Hello dear friends! My name is Andria Santos, CEO of Fulhaus, the interior design company that offers comprehensive furnishing packages to short-term rental providers. This is the second feature of our series with ShortTermRentalz on the strengths and weaknesses of rental revenue models.
I’ve learned a thing or two watching you all scale over the years. In fact, we’ve helped a lot of you along the way! I’ve listened to your concerns, watched you grow, and had many a meaningful conversation along the way. And, after hearing a lot of the same concerns, it made sense for us to compile them in one place through a series of columns in collaboration with ShortTermRentalz… or at least begin to.
Through this feature, I will share some of my thoughts on areas of the short-term rental industry that are at the forefront of everyone’s mind. In this September piece, I touch on dominant business models and highlight areas of advantage and concern in each.
Worldwide: People are travelling more than ever before, and what they expect on their travels is changing the way hospitality providers do business. Consider that:
● By 2025, millennials will account for 75 per cent of all consumers and travellers, and 50 per cent of millennials expect lodging to feel like a home away from home.
● Revenue from the vacation rental market grew by nearly 11 per cent in 2019 and is projected to show a revenue growth of 8.6 per cent in 2020.
● Business travel is growing at six per cent per year, and 30 per cent of home-share bookings will be for business stays by 2020.
As the numbers indicate, we are living through the great maturation of the short-term rental market. The pendulum has swung away from conventional hotel models towards unique apartment-style stays in coveted neighbourhoods. Contrary to what the average Airbnb user believes, there is an array of host models. Joining homeowners and apartment dwellers as short-term rental market providers are professional property management companies, branded short-term rental providers, real estate developers, globally renowned hotel chains, small scale owner/operators – and practically everything in between.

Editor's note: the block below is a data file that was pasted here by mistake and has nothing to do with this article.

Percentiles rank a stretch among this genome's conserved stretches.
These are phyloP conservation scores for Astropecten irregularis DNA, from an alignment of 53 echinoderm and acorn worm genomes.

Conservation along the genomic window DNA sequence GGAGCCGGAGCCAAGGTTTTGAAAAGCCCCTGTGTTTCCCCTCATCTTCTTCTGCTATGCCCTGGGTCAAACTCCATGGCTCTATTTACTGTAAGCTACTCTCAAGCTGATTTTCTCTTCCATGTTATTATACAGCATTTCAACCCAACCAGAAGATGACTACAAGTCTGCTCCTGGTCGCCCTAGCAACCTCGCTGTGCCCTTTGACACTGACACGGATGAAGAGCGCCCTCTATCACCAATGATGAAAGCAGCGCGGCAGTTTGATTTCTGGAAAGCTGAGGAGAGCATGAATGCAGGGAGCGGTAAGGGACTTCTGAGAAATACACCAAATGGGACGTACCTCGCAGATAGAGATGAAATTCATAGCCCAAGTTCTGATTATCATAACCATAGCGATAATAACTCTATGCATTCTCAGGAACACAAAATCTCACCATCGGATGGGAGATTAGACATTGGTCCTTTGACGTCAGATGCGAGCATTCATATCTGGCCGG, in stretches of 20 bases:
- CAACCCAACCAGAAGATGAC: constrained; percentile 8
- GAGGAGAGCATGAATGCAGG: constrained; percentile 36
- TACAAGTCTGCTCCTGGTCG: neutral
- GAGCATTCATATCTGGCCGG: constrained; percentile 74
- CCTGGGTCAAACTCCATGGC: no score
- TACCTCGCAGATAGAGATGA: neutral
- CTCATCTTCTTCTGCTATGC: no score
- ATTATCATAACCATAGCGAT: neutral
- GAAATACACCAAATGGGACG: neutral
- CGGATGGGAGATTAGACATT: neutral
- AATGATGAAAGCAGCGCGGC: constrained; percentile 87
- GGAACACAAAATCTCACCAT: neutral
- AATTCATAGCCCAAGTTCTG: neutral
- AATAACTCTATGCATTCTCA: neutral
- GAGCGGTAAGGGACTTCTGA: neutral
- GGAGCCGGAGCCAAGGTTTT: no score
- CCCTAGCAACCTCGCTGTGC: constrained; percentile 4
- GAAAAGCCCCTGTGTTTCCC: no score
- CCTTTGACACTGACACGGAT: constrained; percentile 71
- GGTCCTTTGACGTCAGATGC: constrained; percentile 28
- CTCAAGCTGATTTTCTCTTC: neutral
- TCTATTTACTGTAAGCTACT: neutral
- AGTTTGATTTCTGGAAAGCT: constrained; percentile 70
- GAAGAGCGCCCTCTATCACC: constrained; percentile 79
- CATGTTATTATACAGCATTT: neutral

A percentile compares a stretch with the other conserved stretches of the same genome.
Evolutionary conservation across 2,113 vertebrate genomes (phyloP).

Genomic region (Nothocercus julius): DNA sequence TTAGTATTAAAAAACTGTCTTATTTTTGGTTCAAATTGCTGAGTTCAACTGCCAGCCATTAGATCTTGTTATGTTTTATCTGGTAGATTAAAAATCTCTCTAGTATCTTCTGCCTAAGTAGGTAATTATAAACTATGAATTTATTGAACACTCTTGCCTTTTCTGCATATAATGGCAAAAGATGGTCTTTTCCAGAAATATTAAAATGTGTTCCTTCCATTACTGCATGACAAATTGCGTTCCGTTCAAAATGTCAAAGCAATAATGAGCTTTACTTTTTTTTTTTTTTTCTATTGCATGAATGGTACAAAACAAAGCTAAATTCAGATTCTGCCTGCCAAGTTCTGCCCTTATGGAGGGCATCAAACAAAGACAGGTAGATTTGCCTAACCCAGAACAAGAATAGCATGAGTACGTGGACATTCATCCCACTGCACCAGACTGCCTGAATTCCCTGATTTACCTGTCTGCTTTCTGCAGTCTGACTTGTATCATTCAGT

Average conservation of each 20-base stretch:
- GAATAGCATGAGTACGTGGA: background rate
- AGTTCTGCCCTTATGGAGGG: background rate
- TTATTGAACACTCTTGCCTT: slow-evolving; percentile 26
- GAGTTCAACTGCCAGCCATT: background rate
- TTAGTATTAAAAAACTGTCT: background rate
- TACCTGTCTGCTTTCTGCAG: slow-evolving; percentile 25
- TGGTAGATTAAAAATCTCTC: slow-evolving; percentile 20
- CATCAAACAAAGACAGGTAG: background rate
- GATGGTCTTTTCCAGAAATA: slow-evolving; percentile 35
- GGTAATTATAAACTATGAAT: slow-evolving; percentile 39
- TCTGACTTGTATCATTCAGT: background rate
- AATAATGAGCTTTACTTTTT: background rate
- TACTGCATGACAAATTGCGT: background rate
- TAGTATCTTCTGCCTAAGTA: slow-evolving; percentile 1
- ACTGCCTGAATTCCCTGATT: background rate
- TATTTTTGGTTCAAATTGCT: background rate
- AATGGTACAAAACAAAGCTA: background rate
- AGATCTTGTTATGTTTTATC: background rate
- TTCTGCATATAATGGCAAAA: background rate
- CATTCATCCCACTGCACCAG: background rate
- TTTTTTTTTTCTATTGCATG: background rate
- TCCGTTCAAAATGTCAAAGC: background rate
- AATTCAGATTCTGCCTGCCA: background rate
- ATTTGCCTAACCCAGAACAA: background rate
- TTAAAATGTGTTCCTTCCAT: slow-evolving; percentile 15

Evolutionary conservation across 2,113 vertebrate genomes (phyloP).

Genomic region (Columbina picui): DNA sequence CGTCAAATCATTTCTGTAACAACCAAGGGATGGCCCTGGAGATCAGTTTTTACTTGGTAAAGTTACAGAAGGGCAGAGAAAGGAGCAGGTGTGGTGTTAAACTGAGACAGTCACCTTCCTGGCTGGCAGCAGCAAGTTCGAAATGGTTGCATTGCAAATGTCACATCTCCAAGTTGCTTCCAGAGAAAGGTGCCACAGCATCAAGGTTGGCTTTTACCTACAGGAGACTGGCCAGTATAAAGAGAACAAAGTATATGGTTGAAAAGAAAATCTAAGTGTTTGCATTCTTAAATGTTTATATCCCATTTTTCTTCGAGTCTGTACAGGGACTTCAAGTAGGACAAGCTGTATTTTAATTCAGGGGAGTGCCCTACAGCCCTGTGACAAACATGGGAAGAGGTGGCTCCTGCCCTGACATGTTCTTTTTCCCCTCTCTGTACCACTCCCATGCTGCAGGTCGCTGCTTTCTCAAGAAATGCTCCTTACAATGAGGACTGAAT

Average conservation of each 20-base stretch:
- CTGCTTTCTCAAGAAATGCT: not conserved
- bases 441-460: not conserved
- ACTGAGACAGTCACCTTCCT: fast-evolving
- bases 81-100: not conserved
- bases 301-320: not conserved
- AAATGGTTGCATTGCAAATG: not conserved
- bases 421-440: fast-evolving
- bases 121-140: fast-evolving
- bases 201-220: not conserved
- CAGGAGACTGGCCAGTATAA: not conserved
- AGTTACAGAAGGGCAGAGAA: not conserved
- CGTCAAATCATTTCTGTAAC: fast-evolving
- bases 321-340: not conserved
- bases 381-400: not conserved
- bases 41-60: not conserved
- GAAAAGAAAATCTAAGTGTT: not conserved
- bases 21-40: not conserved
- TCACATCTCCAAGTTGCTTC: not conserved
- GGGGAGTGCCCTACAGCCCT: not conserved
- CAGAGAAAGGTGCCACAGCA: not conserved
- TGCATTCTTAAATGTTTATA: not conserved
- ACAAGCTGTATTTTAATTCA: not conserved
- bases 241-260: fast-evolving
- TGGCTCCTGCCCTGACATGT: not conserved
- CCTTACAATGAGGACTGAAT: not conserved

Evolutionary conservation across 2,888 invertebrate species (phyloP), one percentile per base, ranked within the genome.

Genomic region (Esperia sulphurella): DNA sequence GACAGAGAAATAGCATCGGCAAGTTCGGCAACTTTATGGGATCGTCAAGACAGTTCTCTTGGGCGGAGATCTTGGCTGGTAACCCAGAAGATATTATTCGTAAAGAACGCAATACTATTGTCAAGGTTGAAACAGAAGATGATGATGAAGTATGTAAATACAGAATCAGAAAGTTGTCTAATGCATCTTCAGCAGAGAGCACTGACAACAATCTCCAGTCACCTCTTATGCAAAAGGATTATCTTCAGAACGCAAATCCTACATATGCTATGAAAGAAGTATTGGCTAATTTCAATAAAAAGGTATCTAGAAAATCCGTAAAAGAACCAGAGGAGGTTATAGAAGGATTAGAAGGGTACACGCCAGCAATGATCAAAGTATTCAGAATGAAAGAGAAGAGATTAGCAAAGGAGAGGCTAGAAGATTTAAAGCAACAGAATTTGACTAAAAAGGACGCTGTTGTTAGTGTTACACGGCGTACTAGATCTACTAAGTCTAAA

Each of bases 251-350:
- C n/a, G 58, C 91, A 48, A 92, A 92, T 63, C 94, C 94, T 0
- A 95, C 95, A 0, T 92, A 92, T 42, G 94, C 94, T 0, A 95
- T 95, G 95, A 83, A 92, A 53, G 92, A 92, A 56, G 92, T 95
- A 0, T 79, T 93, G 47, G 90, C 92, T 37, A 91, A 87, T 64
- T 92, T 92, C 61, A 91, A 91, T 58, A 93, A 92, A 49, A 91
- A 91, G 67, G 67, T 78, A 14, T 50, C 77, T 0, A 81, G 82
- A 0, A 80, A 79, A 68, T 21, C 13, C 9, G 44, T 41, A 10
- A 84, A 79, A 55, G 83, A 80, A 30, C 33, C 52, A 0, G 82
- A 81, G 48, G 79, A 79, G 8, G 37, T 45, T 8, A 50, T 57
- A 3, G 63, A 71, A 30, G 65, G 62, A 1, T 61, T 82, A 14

While I don’t propose to make a comprehensive list of all the revenue models out there, there are three approaches that I see a lot of companies taking, and I think they are worth highlighting. Companies are entering the short-term rental market either as branded providers, traditional property management companies, or owner/operators.
I want to break each of them down, discuss why they work, and locate some points of tension that might lead them astray.
STR Revenue Model #1: Branded providers
One revenue model that is proving to have some legs is the master lease model. Companies leveraging this model function kind of like a property management company in that they take on a master lease from the landlord, usually of an entire building, or several units/floors for several years. Branded providers go beyond the normal purview of property management by designing their units to feel like apartments and by incorporating some aspects of hotels in their service offerings. Examples of this kind are Sonder, Stay Alfred and Lyric.
Features of the branded provider model include:
● Signing master lease agreements with landlords for a fixed monthly rate
● Managing a portfolio of properties in coveted urban locations, generally multi-family
● Creating a branded experience around their units that is part of apartment living, part-hotel experience
Branded providers are counting on the spread between their long-term master lease commitments, and the short-term revenue coming from guests. That means they need to maintain a high occupancy rate, high average daily rate, and low overhead in order to break even. Here are some strengths and weaknesses of the master lease model.